In this morning’s weekly general audience in the presence of 13,000 faithful at St. Peter’s Square, the Pope reflected on Psalm 40, which teaches us to overcome superficiality, vanity and sin, and trust in God’s saving mercy.
John Paul II opened his reflection on Psalm 40, "The prayer of a sick man," by pointing out that Jesus quotes this Psalm on Holy Thursday in the Cenacle to show his deep sadness at the moment of betrayal by Judas: "He who breaks bread with me has raised his heel against me."
These words, he said, express "the supplication of a man who is sick and abandoned by his friends."
"A sick man starts his talk asking pardon of God, according to the traditional Old Testament concept that for every pain there was a corresponding fault. ... Even if this is a vision overcome by Christ, the final Revealer, suffering in itself can conceal a secret value and become a path to purification, to inner freedom, to enrichment of the soul,” said the Pope.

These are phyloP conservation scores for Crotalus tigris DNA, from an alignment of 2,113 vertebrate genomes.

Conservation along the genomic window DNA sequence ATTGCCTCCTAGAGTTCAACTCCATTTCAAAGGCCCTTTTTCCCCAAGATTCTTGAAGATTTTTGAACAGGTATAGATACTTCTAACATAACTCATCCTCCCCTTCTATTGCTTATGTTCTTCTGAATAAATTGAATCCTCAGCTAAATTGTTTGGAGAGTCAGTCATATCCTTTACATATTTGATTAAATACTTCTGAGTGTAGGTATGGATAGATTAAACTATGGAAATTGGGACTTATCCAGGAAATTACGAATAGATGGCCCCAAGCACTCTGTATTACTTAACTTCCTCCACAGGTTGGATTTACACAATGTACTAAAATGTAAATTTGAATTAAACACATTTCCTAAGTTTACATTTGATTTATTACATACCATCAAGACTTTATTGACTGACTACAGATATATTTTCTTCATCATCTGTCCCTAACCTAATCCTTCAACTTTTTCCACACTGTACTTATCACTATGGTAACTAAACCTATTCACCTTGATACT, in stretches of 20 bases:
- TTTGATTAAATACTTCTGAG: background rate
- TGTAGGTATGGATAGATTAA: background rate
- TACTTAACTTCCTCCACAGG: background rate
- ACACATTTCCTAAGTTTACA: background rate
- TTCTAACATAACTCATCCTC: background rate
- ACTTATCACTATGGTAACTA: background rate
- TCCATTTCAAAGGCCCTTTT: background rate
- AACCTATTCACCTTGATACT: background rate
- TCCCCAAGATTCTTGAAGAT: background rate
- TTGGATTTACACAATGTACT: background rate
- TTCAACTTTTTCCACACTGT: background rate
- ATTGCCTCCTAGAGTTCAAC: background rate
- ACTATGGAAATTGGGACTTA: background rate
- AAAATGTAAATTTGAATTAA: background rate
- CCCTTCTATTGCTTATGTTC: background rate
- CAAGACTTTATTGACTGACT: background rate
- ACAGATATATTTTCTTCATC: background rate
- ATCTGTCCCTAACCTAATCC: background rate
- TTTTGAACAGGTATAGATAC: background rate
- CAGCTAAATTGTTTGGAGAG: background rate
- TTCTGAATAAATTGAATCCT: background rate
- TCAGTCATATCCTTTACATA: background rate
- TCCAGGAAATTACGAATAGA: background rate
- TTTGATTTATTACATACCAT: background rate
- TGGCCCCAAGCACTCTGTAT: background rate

“It invites us,” he continued, “to overcome superficiality, vanity, egoism and sin, and to trust God and His saving will more intensely."
The Holy Father remarked that "when evil-doers enter the scene, coming to a sick person not to comfort them but rather to attack them," the sick man who prays feels indifference and hardness, even on the part of his friends who are transformed into hostile and hateful figures."
"The sense of bitterness is deep when the one who strikes us is 'a friend' whom we trusted, called literally in Hebrew 'a man of peace',” he said.
“In our prayer echoes the voice of a crowd of persons who are forgotten and humiliated in their infirmity and weakness, also by those who should have supported them."
In conclusion, the Pope said that "the prayer of Psalm 40 does not end, however, on this dark background. The one who prays is certain that God will appear on his horizon, revealing, once again, His love. He will give His support and take the sick person in His arms. ... The Psalm, marked by pain, ends on a note of light and hope."